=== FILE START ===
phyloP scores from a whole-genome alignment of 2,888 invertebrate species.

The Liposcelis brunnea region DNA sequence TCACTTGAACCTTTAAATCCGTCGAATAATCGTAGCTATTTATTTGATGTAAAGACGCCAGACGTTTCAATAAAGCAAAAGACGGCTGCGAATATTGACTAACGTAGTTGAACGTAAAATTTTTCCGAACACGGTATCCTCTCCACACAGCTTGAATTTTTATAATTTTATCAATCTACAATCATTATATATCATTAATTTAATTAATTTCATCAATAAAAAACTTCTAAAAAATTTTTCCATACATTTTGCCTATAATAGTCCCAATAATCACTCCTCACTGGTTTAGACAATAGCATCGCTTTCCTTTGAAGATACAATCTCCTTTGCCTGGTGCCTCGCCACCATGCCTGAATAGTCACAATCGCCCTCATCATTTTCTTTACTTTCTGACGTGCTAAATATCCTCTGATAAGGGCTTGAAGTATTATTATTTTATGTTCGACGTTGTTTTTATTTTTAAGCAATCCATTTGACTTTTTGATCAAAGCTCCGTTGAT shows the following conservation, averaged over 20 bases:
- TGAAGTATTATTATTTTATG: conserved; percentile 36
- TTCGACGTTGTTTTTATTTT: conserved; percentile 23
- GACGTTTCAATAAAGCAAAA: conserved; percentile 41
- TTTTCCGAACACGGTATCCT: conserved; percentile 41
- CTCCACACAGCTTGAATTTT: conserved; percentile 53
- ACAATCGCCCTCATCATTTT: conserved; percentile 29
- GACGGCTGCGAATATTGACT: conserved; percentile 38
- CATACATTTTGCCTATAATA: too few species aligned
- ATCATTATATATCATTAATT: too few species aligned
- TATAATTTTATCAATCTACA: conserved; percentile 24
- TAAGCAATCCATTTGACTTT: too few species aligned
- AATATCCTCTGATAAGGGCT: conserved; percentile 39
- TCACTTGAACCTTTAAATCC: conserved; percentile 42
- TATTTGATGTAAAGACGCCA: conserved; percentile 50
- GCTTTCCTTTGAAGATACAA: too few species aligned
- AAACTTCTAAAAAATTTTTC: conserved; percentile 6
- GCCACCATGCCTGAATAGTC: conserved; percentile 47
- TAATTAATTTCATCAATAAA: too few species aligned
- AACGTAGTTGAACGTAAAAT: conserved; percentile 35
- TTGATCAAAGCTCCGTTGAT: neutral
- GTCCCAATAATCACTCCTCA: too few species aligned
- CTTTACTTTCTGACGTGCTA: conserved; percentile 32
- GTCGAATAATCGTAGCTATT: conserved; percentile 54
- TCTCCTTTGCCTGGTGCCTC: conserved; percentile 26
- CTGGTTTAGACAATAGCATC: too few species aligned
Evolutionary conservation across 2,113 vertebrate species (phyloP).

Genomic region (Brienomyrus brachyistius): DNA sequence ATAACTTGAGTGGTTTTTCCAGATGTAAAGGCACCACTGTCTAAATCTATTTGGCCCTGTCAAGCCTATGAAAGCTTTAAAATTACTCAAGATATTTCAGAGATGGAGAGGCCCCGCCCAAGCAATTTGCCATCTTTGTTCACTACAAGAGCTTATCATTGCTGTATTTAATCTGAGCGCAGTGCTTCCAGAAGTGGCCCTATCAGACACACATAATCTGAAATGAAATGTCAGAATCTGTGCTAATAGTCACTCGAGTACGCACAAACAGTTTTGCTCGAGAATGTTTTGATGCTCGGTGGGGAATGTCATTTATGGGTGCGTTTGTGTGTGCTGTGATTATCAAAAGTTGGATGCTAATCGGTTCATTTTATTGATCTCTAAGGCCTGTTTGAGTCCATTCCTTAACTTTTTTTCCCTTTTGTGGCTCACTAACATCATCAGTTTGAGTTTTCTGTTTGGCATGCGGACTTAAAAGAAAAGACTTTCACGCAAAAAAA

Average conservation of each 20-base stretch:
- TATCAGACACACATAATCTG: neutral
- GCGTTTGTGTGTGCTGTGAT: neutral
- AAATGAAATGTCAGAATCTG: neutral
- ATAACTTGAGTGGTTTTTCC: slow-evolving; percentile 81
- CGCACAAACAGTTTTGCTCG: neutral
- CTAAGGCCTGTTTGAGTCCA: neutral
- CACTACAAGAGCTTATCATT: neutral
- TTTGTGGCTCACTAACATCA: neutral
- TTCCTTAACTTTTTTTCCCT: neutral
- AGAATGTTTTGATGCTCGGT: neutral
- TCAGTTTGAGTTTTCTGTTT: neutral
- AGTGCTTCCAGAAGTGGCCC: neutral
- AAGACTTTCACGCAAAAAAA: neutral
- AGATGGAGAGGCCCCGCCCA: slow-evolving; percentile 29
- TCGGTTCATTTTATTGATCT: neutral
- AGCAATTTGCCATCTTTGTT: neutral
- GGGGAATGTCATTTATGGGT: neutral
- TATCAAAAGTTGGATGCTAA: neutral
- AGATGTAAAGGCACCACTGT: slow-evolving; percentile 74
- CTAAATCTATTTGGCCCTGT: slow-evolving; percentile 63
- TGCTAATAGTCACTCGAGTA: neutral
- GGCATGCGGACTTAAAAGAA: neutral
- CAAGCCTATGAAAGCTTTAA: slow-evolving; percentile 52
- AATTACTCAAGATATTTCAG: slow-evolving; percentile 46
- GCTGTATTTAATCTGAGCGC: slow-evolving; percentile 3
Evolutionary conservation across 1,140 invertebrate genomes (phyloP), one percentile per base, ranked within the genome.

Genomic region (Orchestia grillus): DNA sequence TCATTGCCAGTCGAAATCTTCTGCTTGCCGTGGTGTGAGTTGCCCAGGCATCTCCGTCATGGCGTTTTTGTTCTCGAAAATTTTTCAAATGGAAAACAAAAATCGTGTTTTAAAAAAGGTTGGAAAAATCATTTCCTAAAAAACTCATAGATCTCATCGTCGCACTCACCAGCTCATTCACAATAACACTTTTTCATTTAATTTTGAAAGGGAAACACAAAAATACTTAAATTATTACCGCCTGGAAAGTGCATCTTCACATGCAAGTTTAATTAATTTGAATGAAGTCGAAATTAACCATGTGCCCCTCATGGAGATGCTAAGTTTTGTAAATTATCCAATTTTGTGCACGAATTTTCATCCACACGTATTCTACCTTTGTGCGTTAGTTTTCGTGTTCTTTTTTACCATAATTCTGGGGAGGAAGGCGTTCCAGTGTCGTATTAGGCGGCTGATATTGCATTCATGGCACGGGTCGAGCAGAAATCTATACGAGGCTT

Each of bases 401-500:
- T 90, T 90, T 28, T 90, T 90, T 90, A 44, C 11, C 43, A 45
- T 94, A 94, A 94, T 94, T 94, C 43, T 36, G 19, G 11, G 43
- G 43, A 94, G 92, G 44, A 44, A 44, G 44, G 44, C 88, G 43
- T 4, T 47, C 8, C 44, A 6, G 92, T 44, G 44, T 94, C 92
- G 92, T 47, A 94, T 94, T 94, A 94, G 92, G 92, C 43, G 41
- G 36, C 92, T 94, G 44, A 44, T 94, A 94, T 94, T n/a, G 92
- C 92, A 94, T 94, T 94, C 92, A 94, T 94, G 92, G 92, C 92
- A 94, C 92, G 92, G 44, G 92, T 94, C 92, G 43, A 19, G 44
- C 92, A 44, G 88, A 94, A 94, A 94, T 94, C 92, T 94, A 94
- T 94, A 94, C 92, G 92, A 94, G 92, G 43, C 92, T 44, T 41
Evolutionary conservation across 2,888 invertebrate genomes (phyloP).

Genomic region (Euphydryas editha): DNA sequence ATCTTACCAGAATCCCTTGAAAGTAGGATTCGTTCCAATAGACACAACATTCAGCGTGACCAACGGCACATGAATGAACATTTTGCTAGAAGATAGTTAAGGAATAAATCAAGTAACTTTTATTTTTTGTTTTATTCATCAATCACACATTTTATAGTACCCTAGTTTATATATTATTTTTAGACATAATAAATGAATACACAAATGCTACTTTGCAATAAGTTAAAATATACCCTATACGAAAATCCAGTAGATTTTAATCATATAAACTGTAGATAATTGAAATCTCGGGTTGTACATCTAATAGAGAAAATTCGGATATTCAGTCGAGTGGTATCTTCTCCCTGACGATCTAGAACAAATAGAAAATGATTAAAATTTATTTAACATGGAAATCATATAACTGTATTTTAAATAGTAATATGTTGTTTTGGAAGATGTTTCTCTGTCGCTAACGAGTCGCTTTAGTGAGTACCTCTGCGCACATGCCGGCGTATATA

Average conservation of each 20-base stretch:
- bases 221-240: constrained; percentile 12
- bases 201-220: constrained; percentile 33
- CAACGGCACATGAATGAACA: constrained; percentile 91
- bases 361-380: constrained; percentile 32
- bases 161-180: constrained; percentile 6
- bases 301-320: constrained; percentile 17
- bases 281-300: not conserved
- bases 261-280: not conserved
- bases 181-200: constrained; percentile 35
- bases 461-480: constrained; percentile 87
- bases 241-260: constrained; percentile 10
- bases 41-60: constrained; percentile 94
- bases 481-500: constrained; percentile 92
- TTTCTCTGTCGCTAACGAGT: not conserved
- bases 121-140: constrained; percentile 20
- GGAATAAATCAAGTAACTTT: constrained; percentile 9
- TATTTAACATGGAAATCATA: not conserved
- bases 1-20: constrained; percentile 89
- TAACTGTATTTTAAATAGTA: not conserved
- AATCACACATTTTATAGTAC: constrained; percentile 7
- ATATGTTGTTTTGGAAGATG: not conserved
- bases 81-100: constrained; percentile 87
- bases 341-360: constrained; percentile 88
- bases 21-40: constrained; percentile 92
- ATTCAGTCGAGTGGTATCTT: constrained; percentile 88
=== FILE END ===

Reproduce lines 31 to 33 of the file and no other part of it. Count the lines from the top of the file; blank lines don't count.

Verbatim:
- TATCAGACACACATAATCTG: neutral
- GCGTTTGTGTGTGCTGTGAT: neutral
- AAATGAAATGTCAGAATCTG: neutral